Jesus Weeps

28 When she had said this, she went back and called her sister Mary, and told her privately, “The Teacher is here and is calling for you.” 29 And when she heard it, she got up quickly and went to him. 30 Now Jesus had not yet come to the village, but was still at the place where Martha had met him. 31 The Jews who were with her in the house, consoling her, saw Mary get up quickly and go out. They followed her because they thought that she was going to the tomb to weep there. 32 When Mary came where Jesus was and saw him, she knelt at his feet and said to him, “Lord, if you had been here, my brother would not have died.” 33 When Jesus saw her weeping, and the Jews who came with her also weeping, he was greatly disturbed in spirit and deeply moved. 34 He said, “Where have you laid him?” They said to him, “Lord, come and see.” 35 Jesus began to weep. 36 So the Jews said, “See how he loved him!” 37 But some of them said, “Could not he who opened the eyes of the blind man have kept this man from dying?”

Jesus Raises Lazarus to Life

38 Then Jesus, again greatly disturbed, came to the tomb. It was a cave, and a stone was lying against it. 39 Jesus said, “Take away the stone.” Martha, the sister of the dead man, said to him, “Lord, already there is a stench because he has been dead four days.” 40 Jesus said to her, “Did I not tell you that if you believed, you would see the glory of God?” 41 So they took away the stone. And Jesus looked upward and said, “Father, I thank you for having heard me. 42 I knew that you always hear me, but I have said this for the sake of the crowd standing here, so that they may believe that you sent me.” 43 When he had said this, he cried with a loud voice, “Lazarus, come out!” 44 The dead man came out, his hands and feet bound with strips of cloth, and his face wrapped in a cloth. Jesus said to them, “Unbind him, and let him go.”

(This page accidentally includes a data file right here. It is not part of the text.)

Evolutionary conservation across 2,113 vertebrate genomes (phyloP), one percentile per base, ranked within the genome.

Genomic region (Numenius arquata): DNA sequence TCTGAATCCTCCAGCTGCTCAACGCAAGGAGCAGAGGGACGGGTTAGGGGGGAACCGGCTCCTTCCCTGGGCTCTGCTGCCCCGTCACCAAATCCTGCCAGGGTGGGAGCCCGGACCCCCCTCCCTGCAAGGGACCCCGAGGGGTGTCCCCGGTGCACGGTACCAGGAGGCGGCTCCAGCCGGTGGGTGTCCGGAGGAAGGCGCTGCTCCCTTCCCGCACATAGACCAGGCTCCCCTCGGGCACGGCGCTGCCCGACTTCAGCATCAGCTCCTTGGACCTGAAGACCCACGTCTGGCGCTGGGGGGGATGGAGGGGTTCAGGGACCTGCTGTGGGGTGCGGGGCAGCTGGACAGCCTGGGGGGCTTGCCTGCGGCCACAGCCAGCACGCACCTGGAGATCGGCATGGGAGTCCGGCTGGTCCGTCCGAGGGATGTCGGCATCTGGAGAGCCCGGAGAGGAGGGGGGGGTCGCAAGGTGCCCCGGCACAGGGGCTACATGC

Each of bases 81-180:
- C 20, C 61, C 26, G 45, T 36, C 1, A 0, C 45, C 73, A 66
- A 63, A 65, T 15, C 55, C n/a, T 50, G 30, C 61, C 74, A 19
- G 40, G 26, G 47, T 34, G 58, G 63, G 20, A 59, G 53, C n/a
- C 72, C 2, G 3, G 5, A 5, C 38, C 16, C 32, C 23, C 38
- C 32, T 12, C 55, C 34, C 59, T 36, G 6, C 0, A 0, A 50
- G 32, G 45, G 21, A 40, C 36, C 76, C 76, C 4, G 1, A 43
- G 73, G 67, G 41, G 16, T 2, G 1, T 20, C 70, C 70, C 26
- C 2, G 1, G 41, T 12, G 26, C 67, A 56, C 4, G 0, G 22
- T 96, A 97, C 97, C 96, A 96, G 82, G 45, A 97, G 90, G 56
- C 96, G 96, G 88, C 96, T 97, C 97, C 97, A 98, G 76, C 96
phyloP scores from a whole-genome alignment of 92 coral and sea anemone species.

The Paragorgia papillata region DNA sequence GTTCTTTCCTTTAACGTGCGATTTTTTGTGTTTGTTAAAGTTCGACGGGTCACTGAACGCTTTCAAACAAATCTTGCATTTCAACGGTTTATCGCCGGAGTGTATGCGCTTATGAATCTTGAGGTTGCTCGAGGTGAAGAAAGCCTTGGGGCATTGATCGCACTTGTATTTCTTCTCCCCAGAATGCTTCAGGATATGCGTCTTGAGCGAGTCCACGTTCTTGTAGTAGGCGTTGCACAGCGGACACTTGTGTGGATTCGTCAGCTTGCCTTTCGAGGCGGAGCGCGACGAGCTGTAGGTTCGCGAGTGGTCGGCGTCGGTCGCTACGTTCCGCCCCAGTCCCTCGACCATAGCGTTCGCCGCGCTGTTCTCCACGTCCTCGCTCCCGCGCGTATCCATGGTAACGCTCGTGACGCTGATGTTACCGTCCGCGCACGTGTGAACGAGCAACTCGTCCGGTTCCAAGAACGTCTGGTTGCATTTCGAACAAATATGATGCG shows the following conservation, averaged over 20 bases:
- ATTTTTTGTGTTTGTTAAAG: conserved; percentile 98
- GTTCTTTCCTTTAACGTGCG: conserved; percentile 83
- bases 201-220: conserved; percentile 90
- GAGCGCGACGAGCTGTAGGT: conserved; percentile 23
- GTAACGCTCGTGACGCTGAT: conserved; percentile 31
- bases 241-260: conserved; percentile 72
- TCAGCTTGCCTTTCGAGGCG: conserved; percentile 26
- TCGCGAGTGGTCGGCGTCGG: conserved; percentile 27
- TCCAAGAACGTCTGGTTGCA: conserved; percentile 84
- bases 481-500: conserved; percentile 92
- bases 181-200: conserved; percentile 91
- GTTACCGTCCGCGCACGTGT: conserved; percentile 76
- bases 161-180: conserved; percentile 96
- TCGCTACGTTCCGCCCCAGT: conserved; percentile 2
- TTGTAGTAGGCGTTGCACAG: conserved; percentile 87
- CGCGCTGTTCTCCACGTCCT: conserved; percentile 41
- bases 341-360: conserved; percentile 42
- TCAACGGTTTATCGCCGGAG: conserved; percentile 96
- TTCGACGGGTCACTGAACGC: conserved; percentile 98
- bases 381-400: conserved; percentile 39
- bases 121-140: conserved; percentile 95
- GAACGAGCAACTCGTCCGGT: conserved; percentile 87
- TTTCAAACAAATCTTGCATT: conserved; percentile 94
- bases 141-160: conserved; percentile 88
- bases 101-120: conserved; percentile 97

The Plot to Kill Jesus

45 Many of the Jews therefore, who had come with Mary and had seen what Jesus did, believed in him.

Okay, here it is in a nutshell...

At the beginning of this loooooong passage, Jesus’s friend, Lazarus, is going to die. His sisters, Mary and Martha, sent Jesus a letter saying that he’s sick (so, like, hint hint, come heal him and stuff). 

Now, you think that if you were gonna get ahold of the Son of Man to tell him that a dear friend of his was sick that he’d be all over it. 

But, no, not in this story. Instead, he’s like, aaaahhh... No big deal... He’ll be fine...

Well, Lazarus DOES die... And still, Jesus doesn’t freak out. It’s all God’s will, he kinda says, and then he heads on down to the tomb of Lazarus in Jerusalem two days later. 

I want to say here that it’s a suicide mission. They just tried to stone him in Judea. His disciples are terrified to go back. But he saddles up (or maybe Jesus rides bareback, I’m not sure) and goes down there anyway. 

When he gets to the tomb, Mary is like, Dude, where were you? You’re the worst friend and Messiah ever...

Jesus shrugs it off and goes to the tomb to find the Judaens and everyone weeping. That’s where it hits Jesus really hard. He starts to weep. He raises Lazarus from the dead and the Jewish authorities don’t like this magic they’ve just seen. Who is this guy? And they go and plan to kill him.

So that’s the skinny. That’s what happens. 

This seems to be the theme these last few Lenten weeks: Who does this guy think he is?